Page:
Let's say we're making a custom button. The designer hands off the design file, and we write some CSS to make it look exactly right. Pretty straightforward, right?
But wait — buttons have more than one state. The default state we just created looks good so far, but we need to make sure that it also looks noticeably different when it's focused.
Many people exclusively use keyboards to navigate, and rely on the focus state to know where they are on the page.1
There's a huge variety of reasons why someone might use a keyboard over a mouse, and for many, using the mouse as a fallback just isn't an option.
When you navigate a page with the keyboard, you press tab to go through all the interactive elements on the page. If you have access to a keyboard now, go ahead and try it out. You should be able to easily see what's in focus.
If the focus state isn't visible (or hard to see), it's like trying to use a website with an invisible mouse cursor:
There's no way anyone would think that'd be okay to push to production! But when we don't pay attention to our focus states, that's exactly what we end up doing.
This affects real people in the same way the invisible-cursor example might affect you. If you're sighted, there's also a good chance that you, personally, might end up relying on these focus states as you age (assuming you don't already). Let's fix this!
Browsers provide focus states by default. Here's what those look like on our custom button:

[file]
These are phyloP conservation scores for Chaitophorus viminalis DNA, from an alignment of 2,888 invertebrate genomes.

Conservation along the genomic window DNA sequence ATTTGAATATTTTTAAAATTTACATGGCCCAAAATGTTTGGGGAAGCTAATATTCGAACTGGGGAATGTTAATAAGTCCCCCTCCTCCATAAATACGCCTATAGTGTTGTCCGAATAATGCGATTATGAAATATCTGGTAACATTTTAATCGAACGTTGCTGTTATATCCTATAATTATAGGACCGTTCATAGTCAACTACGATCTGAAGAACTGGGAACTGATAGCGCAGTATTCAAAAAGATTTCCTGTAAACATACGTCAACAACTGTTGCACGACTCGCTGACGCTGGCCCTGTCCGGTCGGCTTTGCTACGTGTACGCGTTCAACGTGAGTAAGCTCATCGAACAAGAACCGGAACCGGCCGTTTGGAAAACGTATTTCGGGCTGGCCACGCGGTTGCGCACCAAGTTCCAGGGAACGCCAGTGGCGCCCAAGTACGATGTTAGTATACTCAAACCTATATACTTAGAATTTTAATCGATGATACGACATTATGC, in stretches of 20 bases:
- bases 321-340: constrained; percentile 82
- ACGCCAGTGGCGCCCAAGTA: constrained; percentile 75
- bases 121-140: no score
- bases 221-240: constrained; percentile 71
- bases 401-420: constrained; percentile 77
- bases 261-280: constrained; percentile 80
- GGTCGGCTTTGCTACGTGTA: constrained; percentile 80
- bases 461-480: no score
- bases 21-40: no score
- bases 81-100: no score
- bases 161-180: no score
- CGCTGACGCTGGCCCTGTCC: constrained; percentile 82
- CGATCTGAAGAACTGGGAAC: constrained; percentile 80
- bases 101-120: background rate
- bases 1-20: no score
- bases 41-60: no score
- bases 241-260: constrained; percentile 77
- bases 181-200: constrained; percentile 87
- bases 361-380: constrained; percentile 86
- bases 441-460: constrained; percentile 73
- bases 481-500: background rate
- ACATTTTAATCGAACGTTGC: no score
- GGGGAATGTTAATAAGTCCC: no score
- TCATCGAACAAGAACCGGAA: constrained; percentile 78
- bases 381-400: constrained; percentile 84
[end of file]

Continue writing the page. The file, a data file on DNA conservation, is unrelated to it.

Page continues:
I don't have vision problems, but most of those are very hard for me to see. It's even worse for people with low vision — for them, there's no visible difference between these focus states and the default button state.
So what would we need to do to have a focus state that people can see? The main guidelines I use are:
- If you're relying on color to signify a change in state, the color contrast ratio between the default color and the focus color needs to be at least 3:12.
- Make sure that any outlines are thick enough to actually see. There aren't any official guidelines on this, but at least use something larger than 1px.
Here are some examples of accessible focus states:
Ahh, much better! I realize that a lot of people like things like this to be subtle, but it doesn't really matter what something looks like if you can't use it. I'm also not a designer, so I'm sure there's more creative ways to work within these guidelines that will also fit the aesthetic.
I hope this is useful!